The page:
Cracking the United Egg Producers

Consider the egg, so dense in nutrients, inexpensive to produce and conveniently packaged that nutritionists sometimes call it the perfect food. And yet, the perfect egg is produced in such decidedly imperfect ways that it’s at the heart of a wrenching food fight among animal rights activists, farmers and retailers. The system is rotten, and changes are overdue.

Californians became more familiar than they might have wished with the ugly details of egg production in 2008, when voters were asked to approve an initiative, Proposition 2, demanding more humane treatment of hens. The initiative passed, thanks in part to a campaign led by the Humane Society of the United States noting that most chickens spend their lives packed so densely into cages that they aren’t able to move their wings. During the campaign, the Humane Society also discovered something else: The nation’s biggest trade group of egg producers was allegedly conspiring to fix prices by restricting supply.

A bevy of lawsuits followed against the United Egg Producers, whose members account for 95% of the nation’s laying hens. The actions were joined this week by food service giant Sodexo Inc. Documents intercepted by the Humane Society, combined with testimony from a big egg farm that opted to settle the case against it by providing evidence against the UEP, indicate that the trade group began urging members to cull their flocks starting in 1999, subsequently creating “animal husbandry guidelines” ostensibly aimed at giving hens more space to live in — but really intended to reduce their numbers and thus boost the price of eggs. It may have worked. Wholesale egg prices jumped by as much as 40% in 2008.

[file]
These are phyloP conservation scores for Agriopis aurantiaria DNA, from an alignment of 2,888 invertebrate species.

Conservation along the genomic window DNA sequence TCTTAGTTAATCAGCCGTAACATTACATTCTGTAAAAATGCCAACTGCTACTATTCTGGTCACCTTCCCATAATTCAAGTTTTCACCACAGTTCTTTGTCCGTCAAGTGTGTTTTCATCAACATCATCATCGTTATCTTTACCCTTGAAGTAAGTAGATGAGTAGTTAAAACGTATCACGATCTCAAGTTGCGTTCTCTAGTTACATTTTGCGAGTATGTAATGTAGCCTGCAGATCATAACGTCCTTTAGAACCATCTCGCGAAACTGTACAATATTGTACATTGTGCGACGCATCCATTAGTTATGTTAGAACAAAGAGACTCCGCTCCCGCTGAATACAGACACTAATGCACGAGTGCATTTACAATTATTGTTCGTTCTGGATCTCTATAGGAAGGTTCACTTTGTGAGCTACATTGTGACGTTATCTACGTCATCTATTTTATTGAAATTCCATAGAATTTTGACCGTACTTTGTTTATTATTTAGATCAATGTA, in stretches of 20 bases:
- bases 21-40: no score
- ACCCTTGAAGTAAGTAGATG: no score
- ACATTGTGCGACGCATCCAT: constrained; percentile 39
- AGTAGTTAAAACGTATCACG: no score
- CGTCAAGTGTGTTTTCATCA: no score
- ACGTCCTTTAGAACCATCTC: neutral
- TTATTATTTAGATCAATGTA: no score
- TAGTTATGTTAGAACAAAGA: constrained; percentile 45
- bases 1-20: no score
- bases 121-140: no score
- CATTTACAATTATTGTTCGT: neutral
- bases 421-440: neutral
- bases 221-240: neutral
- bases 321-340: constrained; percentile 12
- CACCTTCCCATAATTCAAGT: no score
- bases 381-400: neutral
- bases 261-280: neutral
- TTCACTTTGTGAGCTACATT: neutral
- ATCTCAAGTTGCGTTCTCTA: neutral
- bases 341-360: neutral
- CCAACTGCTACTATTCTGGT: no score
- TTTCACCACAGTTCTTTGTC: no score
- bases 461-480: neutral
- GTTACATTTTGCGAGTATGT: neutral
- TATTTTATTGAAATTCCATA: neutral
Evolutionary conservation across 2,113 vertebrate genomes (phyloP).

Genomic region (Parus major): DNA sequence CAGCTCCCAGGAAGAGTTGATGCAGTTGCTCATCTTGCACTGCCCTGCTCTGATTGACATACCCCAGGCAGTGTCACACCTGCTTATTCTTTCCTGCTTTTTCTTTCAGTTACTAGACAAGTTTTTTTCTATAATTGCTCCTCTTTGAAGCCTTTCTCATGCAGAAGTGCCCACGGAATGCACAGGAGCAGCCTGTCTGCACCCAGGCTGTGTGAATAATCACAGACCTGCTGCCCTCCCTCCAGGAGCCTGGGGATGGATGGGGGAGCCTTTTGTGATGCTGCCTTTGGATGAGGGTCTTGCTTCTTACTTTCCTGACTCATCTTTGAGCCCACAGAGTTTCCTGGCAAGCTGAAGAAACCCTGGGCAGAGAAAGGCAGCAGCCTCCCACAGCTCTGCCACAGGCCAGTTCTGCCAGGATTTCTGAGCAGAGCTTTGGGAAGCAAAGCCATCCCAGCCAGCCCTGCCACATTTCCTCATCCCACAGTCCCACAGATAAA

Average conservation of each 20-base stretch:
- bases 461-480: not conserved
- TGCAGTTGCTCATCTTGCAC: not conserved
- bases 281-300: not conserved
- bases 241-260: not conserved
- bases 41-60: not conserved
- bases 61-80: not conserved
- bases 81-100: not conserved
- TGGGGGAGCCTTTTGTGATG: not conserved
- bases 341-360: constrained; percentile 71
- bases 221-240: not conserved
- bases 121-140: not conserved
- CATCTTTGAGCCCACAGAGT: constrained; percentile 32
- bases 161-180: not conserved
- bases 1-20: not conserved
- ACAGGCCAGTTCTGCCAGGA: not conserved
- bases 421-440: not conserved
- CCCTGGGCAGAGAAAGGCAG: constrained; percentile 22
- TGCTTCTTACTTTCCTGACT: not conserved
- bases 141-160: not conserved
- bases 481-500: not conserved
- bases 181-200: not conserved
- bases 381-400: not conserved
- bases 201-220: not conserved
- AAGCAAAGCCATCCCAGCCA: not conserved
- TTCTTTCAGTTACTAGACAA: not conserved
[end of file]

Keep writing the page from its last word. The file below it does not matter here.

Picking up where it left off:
The problem for the plaintiffs in these suits is that the UEP’s actions may not be illegal. The organization claims to be an agricultural cooperative formed under the 1922 Capper-Volstead Act, which allowed farmers to combine for the purpose of processing, distributing and marketing their products. Courts haven’t definitively ruled on whether such cooperatives can impose production limits that boost prices, an act that in other industries would be considered an antitrust violation.

The plaintiffs don’t necessarily have to resolve this question to win their cases; they also allege that the UEP isn’t really a Capper-Volstead cooperative because, among other things, not all of its members are egg producers. But we hope that courts deciding these and other suits against cooperatives will address the serious abuses being perpetrated against consumers by agribusiness, giving badly needed guidance to the Justice Department. When Congress passed Capper-Volstead in 1922, its clear intention was to cut out speculators and middlemen from food distribution, boosting profits for farmers and lowering prices for consumers. It’s perverse to suggest that Congress meant to allow farmers to jack up food prices by engaging in anticompetitive behavior.